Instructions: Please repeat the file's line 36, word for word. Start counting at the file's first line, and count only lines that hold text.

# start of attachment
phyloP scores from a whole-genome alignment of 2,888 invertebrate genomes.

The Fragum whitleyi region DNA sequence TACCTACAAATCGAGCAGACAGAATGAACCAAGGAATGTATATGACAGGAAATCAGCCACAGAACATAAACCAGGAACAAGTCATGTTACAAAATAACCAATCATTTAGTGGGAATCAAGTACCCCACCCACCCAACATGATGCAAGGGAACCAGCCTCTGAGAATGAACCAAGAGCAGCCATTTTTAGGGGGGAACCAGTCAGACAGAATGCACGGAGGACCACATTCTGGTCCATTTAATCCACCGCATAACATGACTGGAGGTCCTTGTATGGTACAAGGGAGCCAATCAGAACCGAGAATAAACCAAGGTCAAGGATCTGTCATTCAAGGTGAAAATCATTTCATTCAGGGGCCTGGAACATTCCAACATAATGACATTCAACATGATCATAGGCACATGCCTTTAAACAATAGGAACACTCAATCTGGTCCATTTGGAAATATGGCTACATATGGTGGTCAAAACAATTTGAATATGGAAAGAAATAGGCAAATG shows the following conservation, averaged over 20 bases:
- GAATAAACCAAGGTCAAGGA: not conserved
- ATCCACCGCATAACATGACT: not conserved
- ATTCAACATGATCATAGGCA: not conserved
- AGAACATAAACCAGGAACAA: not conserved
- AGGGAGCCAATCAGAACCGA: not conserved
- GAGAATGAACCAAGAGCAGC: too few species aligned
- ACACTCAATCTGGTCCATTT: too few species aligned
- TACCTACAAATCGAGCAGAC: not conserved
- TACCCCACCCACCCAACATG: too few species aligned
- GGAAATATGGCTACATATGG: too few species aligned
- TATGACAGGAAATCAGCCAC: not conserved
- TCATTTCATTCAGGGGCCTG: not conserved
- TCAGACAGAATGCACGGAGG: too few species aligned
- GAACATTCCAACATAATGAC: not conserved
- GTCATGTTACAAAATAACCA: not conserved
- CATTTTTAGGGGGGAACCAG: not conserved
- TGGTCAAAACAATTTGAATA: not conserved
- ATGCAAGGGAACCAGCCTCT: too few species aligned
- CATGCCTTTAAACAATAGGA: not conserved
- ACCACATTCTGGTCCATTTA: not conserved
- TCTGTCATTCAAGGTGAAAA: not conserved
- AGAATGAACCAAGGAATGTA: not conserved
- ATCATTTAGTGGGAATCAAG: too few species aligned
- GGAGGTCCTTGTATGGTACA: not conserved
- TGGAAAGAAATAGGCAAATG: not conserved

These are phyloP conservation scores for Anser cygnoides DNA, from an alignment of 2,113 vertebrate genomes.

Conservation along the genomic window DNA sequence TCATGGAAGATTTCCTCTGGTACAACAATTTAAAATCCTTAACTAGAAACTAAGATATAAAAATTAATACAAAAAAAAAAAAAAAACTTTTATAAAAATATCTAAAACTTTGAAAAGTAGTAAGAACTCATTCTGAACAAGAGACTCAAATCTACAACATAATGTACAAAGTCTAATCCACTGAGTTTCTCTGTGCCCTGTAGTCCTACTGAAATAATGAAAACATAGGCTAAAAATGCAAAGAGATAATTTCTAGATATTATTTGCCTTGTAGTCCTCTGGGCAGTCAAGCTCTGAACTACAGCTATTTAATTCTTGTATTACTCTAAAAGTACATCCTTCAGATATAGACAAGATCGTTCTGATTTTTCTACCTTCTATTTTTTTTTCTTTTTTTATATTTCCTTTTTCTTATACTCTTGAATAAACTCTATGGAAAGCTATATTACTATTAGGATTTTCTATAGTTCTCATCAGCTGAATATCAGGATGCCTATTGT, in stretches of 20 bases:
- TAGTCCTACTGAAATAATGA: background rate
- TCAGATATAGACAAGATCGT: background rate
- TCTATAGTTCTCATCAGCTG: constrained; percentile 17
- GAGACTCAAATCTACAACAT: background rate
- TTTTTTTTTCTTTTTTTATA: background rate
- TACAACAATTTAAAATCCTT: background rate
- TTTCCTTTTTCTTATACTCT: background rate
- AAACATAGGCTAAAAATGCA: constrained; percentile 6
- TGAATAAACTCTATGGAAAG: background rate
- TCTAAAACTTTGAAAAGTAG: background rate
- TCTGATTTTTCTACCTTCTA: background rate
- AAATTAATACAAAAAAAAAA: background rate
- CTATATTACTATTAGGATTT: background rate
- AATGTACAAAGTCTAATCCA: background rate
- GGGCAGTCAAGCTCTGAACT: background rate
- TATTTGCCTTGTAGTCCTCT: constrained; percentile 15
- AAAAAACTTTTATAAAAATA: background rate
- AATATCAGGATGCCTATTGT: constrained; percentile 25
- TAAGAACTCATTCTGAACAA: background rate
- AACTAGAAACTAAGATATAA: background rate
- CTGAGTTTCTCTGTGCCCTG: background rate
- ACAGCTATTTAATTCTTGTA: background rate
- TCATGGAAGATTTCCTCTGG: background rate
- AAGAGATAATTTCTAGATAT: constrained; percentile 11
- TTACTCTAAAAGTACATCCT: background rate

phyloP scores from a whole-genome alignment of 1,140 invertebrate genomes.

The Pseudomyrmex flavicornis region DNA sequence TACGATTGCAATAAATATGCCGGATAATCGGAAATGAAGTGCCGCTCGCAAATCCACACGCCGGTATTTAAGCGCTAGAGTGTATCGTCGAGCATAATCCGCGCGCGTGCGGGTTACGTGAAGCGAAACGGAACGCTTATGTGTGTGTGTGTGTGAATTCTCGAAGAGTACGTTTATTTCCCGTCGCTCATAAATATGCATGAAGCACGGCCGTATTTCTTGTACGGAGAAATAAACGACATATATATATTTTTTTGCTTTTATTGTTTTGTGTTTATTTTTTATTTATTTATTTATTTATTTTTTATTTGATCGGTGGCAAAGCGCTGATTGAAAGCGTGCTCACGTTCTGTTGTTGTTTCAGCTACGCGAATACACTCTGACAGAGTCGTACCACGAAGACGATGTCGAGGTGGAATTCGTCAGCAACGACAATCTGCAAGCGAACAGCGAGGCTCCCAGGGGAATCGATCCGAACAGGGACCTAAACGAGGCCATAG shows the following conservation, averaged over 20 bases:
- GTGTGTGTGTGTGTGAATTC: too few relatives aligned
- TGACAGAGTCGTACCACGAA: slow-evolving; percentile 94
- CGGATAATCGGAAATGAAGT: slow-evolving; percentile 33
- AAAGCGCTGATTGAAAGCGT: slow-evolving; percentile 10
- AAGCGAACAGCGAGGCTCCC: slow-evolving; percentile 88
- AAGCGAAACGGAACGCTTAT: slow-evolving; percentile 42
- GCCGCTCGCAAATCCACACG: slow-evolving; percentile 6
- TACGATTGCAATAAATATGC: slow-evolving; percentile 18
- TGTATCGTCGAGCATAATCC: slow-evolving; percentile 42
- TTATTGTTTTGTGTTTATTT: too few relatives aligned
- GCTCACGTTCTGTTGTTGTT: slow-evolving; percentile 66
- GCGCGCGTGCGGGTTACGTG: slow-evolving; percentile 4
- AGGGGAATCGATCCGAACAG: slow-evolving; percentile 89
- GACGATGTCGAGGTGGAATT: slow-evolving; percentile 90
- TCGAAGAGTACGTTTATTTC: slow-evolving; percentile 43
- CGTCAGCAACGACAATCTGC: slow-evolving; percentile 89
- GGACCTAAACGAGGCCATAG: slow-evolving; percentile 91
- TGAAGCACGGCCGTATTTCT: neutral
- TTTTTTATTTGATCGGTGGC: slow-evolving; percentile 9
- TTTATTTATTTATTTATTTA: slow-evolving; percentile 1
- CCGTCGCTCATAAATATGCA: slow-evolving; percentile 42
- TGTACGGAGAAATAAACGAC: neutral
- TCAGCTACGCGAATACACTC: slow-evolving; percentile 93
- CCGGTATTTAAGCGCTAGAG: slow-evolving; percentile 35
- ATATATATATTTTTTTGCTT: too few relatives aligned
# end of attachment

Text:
- TTTCCTTTTTCTTATACTCT: background rate